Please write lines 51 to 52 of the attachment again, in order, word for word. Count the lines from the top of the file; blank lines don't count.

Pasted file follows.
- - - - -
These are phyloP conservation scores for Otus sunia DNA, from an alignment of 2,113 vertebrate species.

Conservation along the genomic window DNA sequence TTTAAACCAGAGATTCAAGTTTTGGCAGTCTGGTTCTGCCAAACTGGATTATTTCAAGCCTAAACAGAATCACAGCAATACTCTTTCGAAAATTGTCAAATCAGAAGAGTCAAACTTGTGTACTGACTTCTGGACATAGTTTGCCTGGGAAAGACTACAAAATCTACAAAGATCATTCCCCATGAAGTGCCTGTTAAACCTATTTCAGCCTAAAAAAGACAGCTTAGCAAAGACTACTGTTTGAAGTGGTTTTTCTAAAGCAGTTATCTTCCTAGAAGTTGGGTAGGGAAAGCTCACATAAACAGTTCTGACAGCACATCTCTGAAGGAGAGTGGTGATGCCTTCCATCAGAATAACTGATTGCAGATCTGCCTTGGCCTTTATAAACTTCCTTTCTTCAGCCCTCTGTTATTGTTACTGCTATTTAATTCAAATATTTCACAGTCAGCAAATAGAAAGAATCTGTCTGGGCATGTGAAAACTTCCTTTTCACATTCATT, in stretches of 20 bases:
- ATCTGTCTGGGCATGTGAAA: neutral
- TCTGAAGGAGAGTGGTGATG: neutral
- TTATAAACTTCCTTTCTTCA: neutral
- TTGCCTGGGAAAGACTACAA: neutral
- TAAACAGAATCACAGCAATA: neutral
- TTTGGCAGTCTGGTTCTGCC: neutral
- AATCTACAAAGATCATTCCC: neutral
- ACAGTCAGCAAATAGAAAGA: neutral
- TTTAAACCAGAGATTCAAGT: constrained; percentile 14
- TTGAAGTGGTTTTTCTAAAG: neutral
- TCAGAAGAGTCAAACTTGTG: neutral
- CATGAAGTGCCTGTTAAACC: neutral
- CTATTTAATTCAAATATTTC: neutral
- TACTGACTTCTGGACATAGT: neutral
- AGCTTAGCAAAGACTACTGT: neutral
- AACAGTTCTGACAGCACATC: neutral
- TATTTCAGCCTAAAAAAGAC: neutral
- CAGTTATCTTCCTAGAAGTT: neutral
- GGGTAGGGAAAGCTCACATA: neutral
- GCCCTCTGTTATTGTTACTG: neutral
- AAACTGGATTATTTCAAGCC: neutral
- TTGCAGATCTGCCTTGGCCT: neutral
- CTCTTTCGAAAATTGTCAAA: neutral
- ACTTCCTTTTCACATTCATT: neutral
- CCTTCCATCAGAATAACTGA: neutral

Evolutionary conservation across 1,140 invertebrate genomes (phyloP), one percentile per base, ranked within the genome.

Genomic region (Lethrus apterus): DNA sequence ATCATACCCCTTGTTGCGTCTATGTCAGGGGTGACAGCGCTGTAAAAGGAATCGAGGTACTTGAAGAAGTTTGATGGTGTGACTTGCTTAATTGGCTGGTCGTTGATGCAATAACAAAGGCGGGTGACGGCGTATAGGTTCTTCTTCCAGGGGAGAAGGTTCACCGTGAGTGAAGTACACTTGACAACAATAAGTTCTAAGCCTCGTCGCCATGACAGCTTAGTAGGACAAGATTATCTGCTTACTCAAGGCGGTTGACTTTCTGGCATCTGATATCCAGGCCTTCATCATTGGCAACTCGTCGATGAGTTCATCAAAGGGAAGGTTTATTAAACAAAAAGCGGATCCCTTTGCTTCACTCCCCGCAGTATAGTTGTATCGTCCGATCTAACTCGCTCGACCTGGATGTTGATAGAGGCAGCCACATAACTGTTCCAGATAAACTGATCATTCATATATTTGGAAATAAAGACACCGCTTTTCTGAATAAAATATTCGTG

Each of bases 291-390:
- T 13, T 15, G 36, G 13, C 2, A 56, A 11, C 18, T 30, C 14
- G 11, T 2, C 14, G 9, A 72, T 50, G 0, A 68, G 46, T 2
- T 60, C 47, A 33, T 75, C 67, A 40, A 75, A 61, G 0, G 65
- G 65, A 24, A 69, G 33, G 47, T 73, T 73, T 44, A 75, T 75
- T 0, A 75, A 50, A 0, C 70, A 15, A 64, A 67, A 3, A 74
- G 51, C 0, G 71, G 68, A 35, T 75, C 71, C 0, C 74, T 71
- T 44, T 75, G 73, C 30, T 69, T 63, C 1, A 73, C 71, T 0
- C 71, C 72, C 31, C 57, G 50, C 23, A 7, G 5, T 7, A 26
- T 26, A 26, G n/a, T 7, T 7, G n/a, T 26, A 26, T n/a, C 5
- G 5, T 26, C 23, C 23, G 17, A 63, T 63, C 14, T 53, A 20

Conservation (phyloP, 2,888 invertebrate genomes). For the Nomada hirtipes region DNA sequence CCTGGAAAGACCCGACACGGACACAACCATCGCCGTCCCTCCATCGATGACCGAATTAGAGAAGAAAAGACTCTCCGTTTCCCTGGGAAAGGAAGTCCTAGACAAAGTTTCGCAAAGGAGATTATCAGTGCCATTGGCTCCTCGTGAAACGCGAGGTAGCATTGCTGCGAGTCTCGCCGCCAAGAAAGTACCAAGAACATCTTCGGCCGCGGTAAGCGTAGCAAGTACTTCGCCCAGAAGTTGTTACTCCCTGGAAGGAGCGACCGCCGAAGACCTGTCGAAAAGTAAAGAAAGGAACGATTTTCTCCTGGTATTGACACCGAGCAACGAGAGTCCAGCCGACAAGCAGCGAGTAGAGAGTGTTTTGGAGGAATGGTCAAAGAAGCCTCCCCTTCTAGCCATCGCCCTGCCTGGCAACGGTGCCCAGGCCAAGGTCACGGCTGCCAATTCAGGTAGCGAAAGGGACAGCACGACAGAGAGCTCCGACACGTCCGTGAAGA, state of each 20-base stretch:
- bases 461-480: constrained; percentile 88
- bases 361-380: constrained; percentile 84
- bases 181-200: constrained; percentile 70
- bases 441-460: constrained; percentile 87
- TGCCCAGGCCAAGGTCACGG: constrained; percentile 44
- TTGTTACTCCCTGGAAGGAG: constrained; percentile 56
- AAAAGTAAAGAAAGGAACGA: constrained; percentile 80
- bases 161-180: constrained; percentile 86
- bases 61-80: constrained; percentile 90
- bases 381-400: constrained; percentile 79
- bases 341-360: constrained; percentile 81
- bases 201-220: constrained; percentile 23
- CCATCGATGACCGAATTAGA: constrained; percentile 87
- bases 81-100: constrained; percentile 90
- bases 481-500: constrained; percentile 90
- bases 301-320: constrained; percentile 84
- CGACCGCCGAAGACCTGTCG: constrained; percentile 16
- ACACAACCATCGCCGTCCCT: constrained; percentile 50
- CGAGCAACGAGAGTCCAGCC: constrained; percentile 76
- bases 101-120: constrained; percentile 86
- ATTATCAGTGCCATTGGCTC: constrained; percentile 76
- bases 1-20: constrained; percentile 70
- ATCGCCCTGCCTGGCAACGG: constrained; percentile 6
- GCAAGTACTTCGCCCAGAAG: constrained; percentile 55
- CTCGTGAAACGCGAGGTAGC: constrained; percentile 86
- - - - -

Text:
- bases 381-400: constrained; percentile 79
- bases 341-360: constrained; percentile 81